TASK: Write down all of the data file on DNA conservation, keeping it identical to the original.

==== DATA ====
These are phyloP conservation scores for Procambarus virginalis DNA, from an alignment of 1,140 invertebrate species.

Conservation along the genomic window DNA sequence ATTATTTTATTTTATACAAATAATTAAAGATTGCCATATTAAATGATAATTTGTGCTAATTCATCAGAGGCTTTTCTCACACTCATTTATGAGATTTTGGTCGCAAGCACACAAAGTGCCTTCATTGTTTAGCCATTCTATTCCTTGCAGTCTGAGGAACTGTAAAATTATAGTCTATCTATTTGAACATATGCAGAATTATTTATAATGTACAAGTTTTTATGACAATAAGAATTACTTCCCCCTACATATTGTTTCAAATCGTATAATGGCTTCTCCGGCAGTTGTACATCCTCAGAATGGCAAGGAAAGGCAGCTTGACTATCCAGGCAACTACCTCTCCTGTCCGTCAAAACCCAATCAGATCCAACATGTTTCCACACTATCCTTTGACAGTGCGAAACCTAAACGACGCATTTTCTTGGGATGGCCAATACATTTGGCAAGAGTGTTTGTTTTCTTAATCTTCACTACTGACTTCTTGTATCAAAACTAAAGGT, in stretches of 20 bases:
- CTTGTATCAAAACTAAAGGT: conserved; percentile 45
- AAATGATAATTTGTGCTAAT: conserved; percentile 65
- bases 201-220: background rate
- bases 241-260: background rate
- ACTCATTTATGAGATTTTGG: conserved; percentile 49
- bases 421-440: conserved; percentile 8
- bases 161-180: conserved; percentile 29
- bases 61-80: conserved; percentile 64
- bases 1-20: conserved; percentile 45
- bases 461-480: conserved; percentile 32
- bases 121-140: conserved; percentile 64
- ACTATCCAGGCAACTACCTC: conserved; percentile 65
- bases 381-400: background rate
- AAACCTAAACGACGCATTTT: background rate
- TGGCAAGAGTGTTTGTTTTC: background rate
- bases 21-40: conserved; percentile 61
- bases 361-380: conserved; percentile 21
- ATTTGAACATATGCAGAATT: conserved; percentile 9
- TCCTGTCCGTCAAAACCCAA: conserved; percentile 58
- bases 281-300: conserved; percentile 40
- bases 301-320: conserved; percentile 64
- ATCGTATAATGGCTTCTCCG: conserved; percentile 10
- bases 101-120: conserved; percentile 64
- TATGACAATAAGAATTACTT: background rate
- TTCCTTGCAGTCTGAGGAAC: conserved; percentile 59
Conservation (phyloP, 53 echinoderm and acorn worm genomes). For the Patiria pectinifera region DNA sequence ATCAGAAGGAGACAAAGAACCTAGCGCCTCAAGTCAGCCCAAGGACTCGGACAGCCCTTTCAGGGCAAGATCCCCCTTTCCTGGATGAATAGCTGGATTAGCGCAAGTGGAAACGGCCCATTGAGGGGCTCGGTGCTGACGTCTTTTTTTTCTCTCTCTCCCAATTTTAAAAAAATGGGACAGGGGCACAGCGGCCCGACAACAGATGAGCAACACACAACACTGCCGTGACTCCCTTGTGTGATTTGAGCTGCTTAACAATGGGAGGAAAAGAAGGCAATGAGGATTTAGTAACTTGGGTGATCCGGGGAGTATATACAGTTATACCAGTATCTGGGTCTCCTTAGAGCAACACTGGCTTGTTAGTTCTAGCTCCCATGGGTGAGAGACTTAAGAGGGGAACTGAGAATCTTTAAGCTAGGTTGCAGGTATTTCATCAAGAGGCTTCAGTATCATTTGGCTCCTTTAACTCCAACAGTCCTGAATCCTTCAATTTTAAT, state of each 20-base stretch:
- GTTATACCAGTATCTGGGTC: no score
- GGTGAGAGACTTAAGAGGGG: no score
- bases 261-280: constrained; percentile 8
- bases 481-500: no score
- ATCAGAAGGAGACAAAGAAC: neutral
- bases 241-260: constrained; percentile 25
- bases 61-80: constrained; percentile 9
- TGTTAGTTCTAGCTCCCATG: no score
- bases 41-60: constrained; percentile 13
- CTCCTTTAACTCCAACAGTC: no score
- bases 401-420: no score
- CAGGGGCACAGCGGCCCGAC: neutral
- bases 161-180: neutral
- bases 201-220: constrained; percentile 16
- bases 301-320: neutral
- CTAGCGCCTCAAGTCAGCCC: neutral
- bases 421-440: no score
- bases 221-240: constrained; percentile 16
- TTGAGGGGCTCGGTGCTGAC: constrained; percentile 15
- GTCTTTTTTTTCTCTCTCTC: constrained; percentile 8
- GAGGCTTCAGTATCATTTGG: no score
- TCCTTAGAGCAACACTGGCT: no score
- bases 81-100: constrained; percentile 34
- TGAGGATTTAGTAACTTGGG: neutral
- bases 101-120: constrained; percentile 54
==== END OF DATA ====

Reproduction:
These are phyloP conservation scores for Procambarus virginalis DNA, from an alignment of 1,140 invertebrate species.

Conservation along the genomic window DNA sequence ATTATTTTATTTTATACAAATAATTAAAGATTGCCATATTAAATGATAATTTGTGCTAATTCATCAGAGGCTTTTCTCACACTCATTTATGAGATTTTGGTCGCAAGCACACAAAGTGCCTTCATTGTTTAGCCATTCTATTCCTTGCAGTCTGAGGAACTGTAAAATTATAGTCTATCTATTTGAACATATGCAGAATTATTTATAATGTACAAGTTTTTATGACAATAAGAATTACTTCCCCCTACATATTGTTTCAAATCGTATAATGGCTTCTCCGGCAGTTGTACATCCTCAGAATGGCAAGGAAAGGCAGCTTGACTATCCAGGCAACTACCTCTCCTGTCCGTCAAAACCCAATCAGATCCAACATGTTTCCACACTATCCTTTGACAGTGCGAAACCTAAACGACGCATTTTCTTGGGATGGCCAATACATTTGGCAAGAGTGTTTGTTTTCTTAATCTTCACTACTGACTTCTTGTATCAAAACTAAAGGT, in stretches of 20 bases:
- CTTGTATCAAAACTAAAGGT: conserved; percentile 45
- AAATGATAATTTGTGCTAAT: conserved; percentile 65
- bases 201-220: background rate
- bases 241-260: background rate
- ACTCATTTATGAGATTTTGG: conserved; percentile 49
- bases 421-440: conserved; percentile 8
- bases 161-180: conserved; percentile 29
- bases 61-80: conserved; percentile 64
- bases 1-20: conserved; percentile 45
- bases 461-480: conserved; percentile 32
- bases 121-140: conserved; percentile 64
- ACTATCCAGGCAACTACCTC: conserved; percentile 65
- bases 381-400: background rate
- AAACCTAAACGACGCATTTT: background rate
- TGGCAAGAGTGTTTGTTTTC: background rate
- bases 21-40: conserved; percentile 61
- bases 361-380: conserved; percentile 21
- ATTTGAACATATGCAGAATT: conserved; percentile 9
- TCCTGTCCGTCAAAACCCAA: conserved; percentile 58
- bases 281-300: conserved; percentile 40
- bases 301-320: conserved; percentile 64
- ATCGTATAATGGCTTCTCCG: conserved; percentile 10
- bases 101-120: conserved; percentile 64
- TATGACAATAAGAATTACTT: background rate
- TTCCTTGCAGTCTGAGGAAC: conserved; percentile 59
Conservation (phyloP, 53 echinoderm and acorn worm genomes). For the Patiria pectinifera region DNA sequence ATCAGAAGGAGACAAAGAACCTAGCGCCTCAAGTCAGCCCAAGGACTCGGACAGCCCTTTCAGGGCAAGATCCCCCTTTCCTGGATGAATAGCTGGATTAGCGCAAGTGGAAACGGCCCATTGAGGGGCTCGGTGCTGACGTCTTTTTTTTCTCTCTCTCCCAATTTTAAAAAAATGGGACAGGGGCACAGCGGCCCGACAACAGATGAGCAACACACAACACTGCCGTGACTCCCTTGTGTGATTTGAGCTGCTTAACAATGGGAGGAAAAGAAGGCAATGAGGATTTAGTAACTTGGGTGATCCGGGGAGTATATACAGTTATACCAGTATCTGGGTCTCCTTAGAGCAACACTGGCTTGTTAGTTCTAGCTCCCATGGGTGAGAGACTTAAGAGGGGAACTGAGAATCTTTAAGCTAGGTTGCAGGTATTTCATCAAGAGGCTTCAGTATCATTTGGCTCCTTTAACTCCAACAGTCCTGAATCCTTCAATTTTAAT, state of each 20-base stretch:
- GTTATACCAGTATCTGGGTC: no score
- GGTGAGAGACTTAAGAGGGG: no score
- bases 261-280: constrained; percentile 8
- bases 481-500: no score
- ATCAGAAGGAGACAAAGAAC: neutral
- bases 241-260: constrained; percentile 25
- bases 61-80: constrained; percentile 9
- TGTTAGTTCTAGCTCCCATG: no score
- bases 41-60: constrained; percentile 13
- CTCCTTTAACTCCAACAGTC: no score
- bases 401-420: no score
- CAGGGGCACAGCGGCCCGAC: neutral
- bases 161-180: neutral
- bases 201-220: constrained; percentile 16
- bases 301-320: neutral
- CTAGCGCCTCAAGTCAGCCC: neutral
- bases 421-440: no score
- bases 221-240: constrained; percentile 16
- TTGAGGGGCTCGGTGCTGAC: constrained; percentile 15
- GTCTTTTTTTTCTCTCTCTC: constrained; percentile 8
- GAGGCTTCAGTATCATTTGG: no score
- TCCTTAGAGCAACACTGGCT: no score
- bases 81-100: constrained; percentile 34
- TGAGGATTTAGTAACTTGGG: neutral
- bases 101-120: constrained; percentile 54